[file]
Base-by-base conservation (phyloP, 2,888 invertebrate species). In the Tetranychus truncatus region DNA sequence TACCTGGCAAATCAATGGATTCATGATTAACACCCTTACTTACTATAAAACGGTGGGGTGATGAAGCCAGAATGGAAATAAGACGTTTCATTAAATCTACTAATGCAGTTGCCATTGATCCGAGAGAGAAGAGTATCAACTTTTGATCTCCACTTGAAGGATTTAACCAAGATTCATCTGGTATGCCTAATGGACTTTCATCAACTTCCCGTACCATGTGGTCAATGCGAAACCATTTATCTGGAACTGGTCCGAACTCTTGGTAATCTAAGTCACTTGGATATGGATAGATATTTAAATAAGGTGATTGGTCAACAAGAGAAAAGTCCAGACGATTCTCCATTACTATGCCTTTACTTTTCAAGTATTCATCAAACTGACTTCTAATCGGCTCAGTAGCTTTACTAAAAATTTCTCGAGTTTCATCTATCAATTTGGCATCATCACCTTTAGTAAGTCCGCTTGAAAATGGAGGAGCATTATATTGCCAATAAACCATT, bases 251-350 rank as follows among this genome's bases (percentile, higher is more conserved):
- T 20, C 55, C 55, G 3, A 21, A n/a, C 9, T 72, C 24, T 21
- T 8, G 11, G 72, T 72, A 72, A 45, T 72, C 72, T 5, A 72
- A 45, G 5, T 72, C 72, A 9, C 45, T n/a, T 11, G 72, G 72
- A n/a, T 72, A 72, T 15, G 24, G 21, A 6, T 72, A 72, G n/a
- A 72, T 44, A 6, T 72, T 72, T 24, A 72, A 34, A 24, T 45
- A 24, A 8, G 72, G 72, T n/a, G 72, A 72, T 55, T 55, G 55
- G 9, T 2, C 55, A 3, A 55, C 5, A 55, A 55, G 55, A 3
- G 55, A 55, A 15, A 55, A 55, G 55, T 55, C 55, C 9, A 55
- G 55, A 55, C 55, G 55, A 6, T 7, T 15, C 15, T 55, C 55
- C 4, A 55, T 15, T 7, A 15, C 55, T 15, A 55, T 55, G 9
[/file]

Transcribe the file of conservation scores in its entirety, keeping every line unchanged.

Base-by-base conservation (phyloP, 2,888 invertebrate species). In the Tetranychus truncatus region DNA sequence TACCTGGCAAATCAATGGATTCATGATTAACACCCTTACTTACTATAAAACGGTGGGGTGATGAAGCCAGAATGGAAATAAGACGTTTCATTAAATCTACTAATGCAGTTGCCATTGATCCGAGAGAGAAGAGTATCAACTTTTGATCTCCACTTGAAGGATTTAACCAAGATTCATCTGGTATGCCTAATGGACTTTCATCAACTTCCCGTACCATGTGGTCAATGCGAAACCATTTATCTGGAACTGGTCCGAACTCTTGGTAATCTAAGTCACTTGGATATGGATAGATATTTAAATAAGGTGATTGGTCAACAAGAGAAAAGTCCAGACGATTCTCCATTACTATGCCTTTACTTTTCAAGTATTCATCAAACTGACTTCTAATCGGCTCAGTAGCTTTACTAAAAATTTCTCGAGTTTCATCTATCAATTTGGCATCATCACCTTTAGTAAGTCCGCTTGAAAATGGAGGAGCATTATATTGCCAATAAACCATT, bases 251-350 rank as follows among this genome's bases (percentile, higher is more conserved):
- T 20, C 55, C 55, G 3, A 21, A n/a, C 9, T 72, C 24, T 21
- T 8, G 11, G 72, T 72, A 72, A 45, T 72, C 72, T 5, A 72
- A 45, G 5, T 72, C 72, A 9, C 45, T n/a, T 11, G 72, G 72
- A n/a, T 72, A 72, T 15, G 24, G 21, A 6, T 72, A 72, G n/a
- A 72, T 44, A 6, T 72, T 72, T 24, A 72, A 34, A 24, T 45
- A 24, A 8, G 72, G 72, T n/a, G 72, A 72, T 55, T 55, G 55
- G 9, T 2, C 55, A 3, A 55, C 5, A 55, A 55, G 55, A 3
- G 55, A 55, A 15, A 55, A 55, G 55, T 55, C 55, C 9, A 55
- G 55, A 55, C 55, G 55, A 6, T 7, T 15, C 15, T 55, C 55
- C 4, A 55, T 15, T 7, A 15, C 55, T 15, A 55, T 55, G 9